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The research shows that identity development is correlated to career development through a process of crystallization, specification, and implementation. This has significant implications for any faculty in any field who wants to more readily and successfully develop professionally. This also has implications concerning the ability to achieve tenure or better answering the question- “how can I figure out what I would like to do or how can I be more impactful now that I am tenured?”
Meaning, as you develop professionally and seek to communicate to different audiences, it is important to make sure you can provide a comprehensive picture of how your academic pursuits fit with who you are as well as into the bigger picture. Explicitly answering questions such as “What will be my legacy?” allows you to be more successful and impactful as a professional, allows you to set yourself apart from others, and allows others to see your research, teaching, and public service identity. Your professional agenda impacts the campus, local communities, and the larger world; in addition describing your developing reputation is important to include in a wide range of proposals. The term that encompasses all of this is called broader impacts identity (BII). BI identity is equivalent to one’s professional identity in the academy.
In this three (3) hour interactive workshop, BI identity will be discussed, examples of other researcher’s BI identity will be provided, you will be guided to develop your own BI identity, and by the end of this workshop you will produce an effective 1 page PowerPoint or PDF (a BI identity canvas) that can be presented to others and/or posted on your faculty webpage. Each participant must fill out the Faculty Individual Identity Strategic Assessment Profile (FII-SAP) and must bring it to the workshop along with a laptop. The FII-SAP is a tool that allows faculty to detail out their career trajectory and allows for integration into the BI identity canvas.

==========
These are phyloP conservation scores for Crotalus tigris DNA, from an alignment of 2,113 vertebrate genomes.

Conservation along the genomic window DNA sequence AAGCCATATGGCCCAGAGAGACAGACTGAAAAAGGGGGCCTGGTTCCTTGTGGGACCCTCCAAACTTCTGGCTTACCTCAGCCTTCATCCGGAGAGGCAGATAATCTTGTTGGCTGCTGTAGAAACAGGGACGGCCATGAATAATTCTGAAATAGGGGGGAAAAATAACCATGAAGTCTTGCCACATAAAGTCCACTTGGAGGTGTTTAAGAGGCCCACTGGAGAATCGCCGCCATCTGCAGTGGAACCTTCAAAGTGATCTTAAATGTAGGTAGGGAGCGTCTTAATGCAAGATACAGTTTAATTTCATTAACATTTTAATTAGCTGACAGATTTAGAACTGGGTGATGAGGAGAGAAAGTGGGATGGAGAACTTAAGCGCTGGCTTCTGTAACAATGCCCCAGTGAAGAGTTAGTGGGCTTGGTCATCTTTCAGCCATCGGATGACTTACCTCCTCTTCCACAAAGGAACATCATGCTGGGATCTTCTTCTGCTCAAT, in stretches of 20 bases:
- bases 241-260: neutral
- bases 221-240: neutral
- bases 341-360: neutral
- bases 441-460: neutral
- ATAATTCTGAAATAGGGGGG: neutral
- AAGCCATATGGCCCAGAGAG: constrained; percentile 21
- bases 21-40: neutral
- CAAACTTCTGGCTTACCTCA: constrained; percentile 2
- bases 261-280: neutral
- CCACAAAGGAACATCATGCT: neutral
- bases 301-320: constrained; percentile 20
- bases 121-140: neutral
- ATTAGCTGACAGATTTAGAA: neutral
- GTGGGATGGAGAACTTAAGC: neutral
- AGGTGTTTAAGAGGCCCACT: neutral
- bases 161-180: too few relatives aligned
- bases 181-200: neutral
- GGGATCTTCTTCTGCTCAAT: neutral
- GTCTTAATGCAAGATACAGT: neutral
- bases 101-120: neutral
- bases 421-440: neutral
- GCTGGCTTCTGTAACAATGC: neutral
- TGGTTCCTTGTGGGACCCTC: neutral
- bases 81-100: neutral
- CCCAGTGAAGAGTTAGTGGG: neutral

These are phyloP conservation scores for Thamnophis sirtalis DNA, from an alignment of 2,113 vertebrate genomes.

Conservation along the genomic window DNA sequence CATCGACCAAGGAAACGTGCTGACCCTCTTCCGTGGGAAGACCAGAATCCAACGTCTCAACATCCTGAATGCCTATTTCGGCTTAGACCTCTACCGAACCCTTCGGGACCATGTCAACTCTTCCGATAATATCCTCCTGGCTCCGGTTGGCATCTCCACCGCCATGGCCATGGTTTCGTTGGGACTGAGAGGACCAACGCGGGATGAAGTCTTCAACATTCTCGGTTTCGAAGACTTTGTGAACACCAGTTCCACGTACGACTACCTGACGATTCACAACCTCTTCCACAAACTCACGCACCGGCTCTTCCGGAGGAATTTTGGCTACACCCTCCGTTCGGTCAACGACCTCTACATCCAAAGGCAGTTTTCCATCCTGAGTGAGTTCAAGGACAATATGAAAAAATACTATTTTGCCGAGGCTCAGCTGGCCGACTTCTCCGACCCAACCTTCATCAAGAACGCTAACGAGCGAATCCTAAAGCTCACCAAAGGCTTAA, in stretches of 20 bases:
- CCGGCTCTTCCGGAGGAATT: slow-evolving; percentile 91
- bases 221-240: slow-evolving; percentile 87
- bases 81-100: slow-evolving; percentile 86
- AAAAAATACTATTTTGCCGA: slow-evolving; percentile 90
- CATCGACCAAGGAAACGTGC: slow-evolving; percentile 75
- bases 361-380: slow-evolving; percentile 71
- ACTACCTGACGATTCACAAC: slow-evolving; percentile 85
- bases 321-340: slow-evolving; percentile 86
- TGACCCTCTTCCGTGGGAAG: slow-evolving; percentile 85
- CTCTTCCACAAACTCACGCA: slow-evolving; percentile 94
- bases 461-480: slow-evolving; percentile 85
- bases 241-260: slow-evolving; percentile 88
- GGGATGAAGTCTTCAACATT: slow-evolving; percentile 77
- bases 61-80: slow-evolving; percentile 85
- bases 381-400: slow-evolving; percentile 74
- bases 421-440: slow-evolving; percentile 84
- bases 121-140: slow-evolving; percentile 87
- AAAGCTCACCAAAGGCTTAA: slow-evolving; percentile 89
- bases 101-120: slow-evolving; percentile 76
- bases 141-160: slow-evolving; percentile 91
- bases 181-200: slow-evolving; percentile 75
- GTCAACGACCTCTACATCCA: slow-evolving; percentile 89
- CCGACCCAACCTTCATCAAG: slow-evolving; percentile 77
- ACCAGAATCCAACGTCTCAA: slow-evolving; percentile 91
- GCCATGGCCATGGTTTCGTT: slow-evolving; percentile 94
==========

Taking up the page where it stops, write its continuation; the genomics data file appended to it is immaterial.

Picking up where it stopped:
About the Workshop Facilitator:
Dr. Michael Thompson is the Founding Director of the Broader Impacts in Research (BIR) organization for the University of Oklahoma. BIR seeks to help all faculty be more impactful in their professional endeavors. BIR also serves as a point of contact to bring institutional and state-wide infrastructure as well as help others gain knowledge and get help in developing, implementing, and evaluating high quality broader impact programs and portfolios for and beyond Agency and National Science Foundation (NSF) Criterion. BIR Website: http://bir.ou.edu/.
In this position Dr. Thompson also conducts research in broader impacts. Which allows his organization to model, develop, implement, and evaluate broader impacts by coming up with answers to questions like - (1) what does broader impacts look like on a university, local, regional, global, and international scale and (2) how can you create and implement meaningful faculty professional development that helps all faculty to be more impactful and successful in every aspect of their professional careers? In 2015, Dr. Thompson also served on the National Alliance for Broader Impacts (NABI) Working Group, which developed the Broader Impacts Guiding Principles and Questions for National Science Foundation Proposals.
Sponsored and Hosted by the
Texas A&M University-Corpus Christi Office of Community Outreach